Think Happy Thoughts

“The primary cause of unhappiness is never the situation but your thoughts about it.”  – Eckhard Tolle

 

We strive for perfection.  We set lofty goals and reach for the stars.  Our desire is to complete every task, to live every day, with maximum effort and skill.  To be high achieving, to pursue our passion for growth, to become elite we must have an inner drive to be excellent in every situation.

 

Here’s the thing . . . we can’t allow our passion for perfection to make us unhappy.  We set lofty goals, we commit ourselves to reach for those goals, and we reflect each day on our progress.  This is growth; this is how we become Elite.  It is about the journey – not the final destination.  Our mindset, our growth mindset, is what sets us apart.  Your thoughts . . . your feelings . . . are what keep you going.

 

Your happiness is solely dependent on you.  Don’t let others detour you on the journey.  Set the highest goals, embrace the pursuit of excellence, and enjoy each step of the way.

Trust is the Foundation

“Whether it’s a friendship or relationship, all bonds are built on trust.  Without it, you have nothing.” – Unknown

 

Each and every day you create experiences for others.  How you respond to an event creates events for others.  While yes, our words are important, it is our actions that build trust.  It is the experiences that we create the consistency in our actions that builds a foundation of trust.

 

Unless you are trusted it is impossible for us to build relationships and bonds with others.  This trust is predicated on a predictability of experience.  Are you consistent in your inner core?  Are you true to yourself?  Think about those whom you trust the most; think about those whom you have the strongest bond.  You know them; you know their inner core.  Those who we trust the most are those who we experience with confidence.

 

As you reflect on people you trust, think about your own actions.  How do people experience you?  Are you consistent?  Are you true to your core?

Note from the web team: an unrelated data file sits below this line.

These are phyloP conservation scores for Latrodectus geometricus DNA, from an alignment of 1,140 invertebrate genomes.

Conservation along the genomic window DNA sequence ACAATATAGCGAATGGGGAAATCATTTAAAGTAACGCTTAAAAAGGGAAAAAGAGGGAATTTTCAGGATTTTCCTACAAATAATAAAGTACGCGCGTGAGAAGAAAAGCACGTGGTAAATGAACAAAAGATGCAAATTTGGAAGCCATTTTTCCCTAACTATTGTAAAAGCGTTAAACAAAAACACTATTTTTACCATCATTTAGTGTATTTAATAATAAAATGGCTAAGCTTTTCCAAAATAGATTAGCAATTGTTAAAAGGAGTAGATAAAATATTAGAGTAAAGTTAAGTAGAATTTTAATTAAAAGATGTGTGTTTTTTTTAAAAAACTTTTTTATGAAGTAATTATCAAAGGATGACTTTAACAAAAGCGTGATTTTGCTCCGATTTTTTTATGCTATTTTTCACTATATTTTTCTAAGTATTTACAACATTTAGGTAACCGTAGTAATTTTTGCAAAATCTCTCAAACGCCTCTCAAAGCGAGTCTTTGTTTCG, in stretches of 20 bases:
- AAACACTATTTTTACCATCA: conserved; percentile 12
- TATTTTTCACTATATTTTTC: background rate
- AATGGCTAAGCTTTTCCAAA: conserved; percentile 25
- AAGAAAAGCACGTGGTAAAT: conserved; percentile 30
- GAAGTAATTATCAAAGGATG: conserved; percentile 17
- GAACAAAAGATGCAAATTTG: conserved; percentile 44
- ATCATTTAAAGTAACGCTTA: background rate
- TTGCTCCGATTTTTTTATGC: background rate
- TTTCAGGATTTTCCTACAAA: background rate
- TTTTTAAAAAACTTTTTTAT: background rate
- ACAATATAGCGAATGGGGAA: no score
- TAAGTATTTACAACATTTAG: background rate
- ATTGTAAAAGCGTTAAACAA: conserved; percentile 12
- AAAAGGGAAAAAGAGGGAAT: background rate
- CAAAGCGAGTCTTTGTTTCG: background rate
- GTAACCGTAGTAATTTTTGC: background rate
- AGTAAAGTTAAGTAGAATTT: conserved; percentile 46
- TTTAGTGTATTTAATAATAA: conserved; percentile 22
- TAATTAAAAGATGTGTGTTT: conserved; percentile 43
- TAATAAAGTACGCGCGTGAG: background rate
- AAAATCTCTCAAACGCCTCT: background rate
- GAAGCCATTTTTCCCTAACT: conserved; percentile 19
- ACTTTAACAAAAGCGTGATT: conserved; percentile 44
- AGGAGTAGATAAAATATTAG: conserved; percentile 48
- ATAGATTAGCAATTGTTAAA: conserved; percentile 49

Leadership and teaching is about personal connections.  With personal connections comes the need for deep, honest trust.  Are you building bonds through the experience you create for others?  If not . . . make a commitment to start today.

Walking Away

Walking Away

“Sometime you have to walk away from people, not because you don’t care, but because they don’t.” – Unknown

 

I am a people pleaser . . . I strive to make connections, build relationships, and solve problems.  At times to a fault, I want people to like and respect me.  I seek solutions, build bridges, and compromise when necessary.  I think divergently, creatively, and openly.  I thrive with, and seek out, others who want to find solutions.  I am an optimist; I believe we can find solutions.

 

There are some people I encounter who don’t share my perspective on life.  There are pessimists in our midst . . . there are people who aren’t interested in solving problems.  There are some people who simply want to find someone to blame, someone to point a finger at, and someone to become part of their circle of doom.  There are fear mongers who tap into emotions, who evoke feelings of panic, to simply revert back to yesterday’s thinking.

 

There are times when, after listening, evaluating, and reflecting, the best thing to do is walk away.  There are times when, even when it is against your nature, the best use of your time and energy is to walk away.  You know the situation; you are thinking of conversations right now, when shouting at the wind would be just as effective.  You know the person – you have a picture in your head – that simply doesn’t care to listen.

 

Give yourself permission . . . press pause and get your mind right . . . to respectfully say, “You know what, we are going to need to agree to disagree.”  Once said, walk away.  Not because you haven’t tried, not because you don’t care, but because they don’t care.  For them – you know who it is – they don’t want to honestly seek solutions.   Sometimes you just need to walk away.